Loftisv.Marshall

Supreme Court of California,Department OneOct 26, 1901
134 Cal. 394 (Cal. 1901)

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S.F. No. 1830.

October 26, 1901.

APPEAL from a judgment of the Superior Court of the City and County of San Francisco. J.C.B. Hebbard, Judge.

The facts are stated in the opinion.

James F. Tevlin, for Appellants.

Nagle Nagle, for Respondent.


This suit was brought against the defendant Mary E. Marshall, as administratrix of Samuel J. Marshall, deceased, to quiet the plaintiff's title to the land described in the complaint, against an instrument purporting to be a deed from the plaintiff to Mary Loftis, his wife (the grantor of the deceased), and against the claims of the defendants generally. The other defendants are Margaret Marshall, the only child of the deceased, a minor, and Mary E. Marshall, in her personal capacity. The plaintiff had judgment, from which the defendants appeal. The facts of the case, as alleged in the complaint and as found, are as follows: The deed referred to, of date January 23, 1892, was signed by the plaintiff, then owner of the land in question, by the fraudulent procurement of his wife and her son, George D. Marshall. The plaintiff was at the time in a drunken condition, and wholly incapacitated from attending to business, and was induced to sign the deed by representations made to him by them that it was a letter to one Horrigan, and by the belief to that effect thus engendered. The deed was witnessed by George D. Marshall, and was proved and recorded. Afterwards, Mrs. Loftis, in consideration of love and affection, made a deed of the land to the deceased, Samuel J. Marshall, also her son, who took with full notice of the fraud. Samuel J. Marshall died September 21, 1894, and his administratrix — who was appointed in October, 1894 — took possession of the premises. The sufficiency of the evidence to support the findings is not disputed.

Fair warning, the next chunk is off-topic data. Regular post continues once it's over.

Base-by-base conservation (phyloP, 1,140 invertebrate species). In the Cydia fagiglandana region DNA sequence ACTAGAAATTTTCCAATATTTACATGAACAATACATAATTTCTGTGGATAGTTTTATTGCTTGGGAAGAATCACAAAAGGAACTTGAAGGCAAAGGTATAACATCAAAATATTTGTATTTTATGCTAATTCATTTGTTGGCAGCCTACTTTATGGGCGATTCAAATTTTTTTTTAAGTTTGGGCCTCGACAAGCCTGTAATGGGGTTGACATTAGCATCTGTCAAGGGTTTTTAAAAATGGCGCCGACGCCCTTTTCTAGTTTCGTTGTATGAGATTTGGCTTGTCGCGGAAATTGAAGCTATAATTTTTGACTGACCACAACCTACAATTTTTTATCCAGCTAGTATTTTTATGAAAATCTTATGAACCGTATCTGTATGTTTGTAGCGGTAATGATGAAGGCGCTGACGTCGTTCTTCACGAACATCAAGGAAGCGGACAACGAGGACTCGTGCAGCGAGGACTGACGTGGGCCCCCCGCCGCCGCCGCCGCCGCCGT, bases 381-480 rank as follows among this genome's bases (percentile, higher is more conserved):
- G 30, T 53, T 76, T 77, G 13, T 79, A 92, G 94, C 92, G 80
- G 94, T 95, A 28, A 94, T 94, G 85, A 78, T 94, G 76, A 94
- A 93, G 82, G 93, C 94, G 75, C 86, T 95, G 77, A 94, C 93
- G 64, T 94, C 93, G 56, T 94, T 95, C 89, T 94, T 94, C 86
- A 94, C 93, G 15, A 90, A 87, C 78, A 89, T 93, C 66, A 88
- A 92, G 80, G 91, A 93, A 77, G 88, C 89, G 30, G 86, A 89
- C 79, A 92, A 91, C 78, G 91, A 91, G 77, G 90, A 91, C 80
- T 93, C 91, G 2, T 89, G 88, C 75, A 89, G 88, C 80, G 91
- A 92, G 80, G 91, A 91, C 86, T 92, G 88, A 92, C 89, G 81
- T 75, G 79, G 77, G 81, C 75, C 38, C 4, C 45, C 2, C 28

The defendants, besides other matters, pleaded, in bar of the action, the judgment in a former suit brought by the plaintiff against Mary Loftis, Mary E. Marshall, and Michael Maloney to recover the possession of the land now in question, and on the trial the judgment roll was offered in evidence, but, on objection being made to it, excluded, and this ruling, it is contended, was erroneous. This contention presents the principal question in the case.

The position of the appellants in this regard is, that, under the allegations of the complaint, the plaintiff's deed to his wife was not merely voidable, but void, and hence that the plaintiff's action is based upon and puts in issue the legal title, thus presenting the same issue as in the former case. This contention is perhaps correct, in so far as it assumes that upon the facts alleged in the complaint the deed in question was wholly void. (Hartshorn v. Day, 19 How. 223; 1 Story's Equity Jurisprudence, sec. 60; Newell on Ejectment, 649; Bump's Kerr on Fraud and Mistake, 48; Devlin on Deeds, sec. 228.) But assuming this to be the case, we are nevertheless of the opinion that the judgment could not operate as an estoppel against the plaintiff, and that the roll was rightly excluded.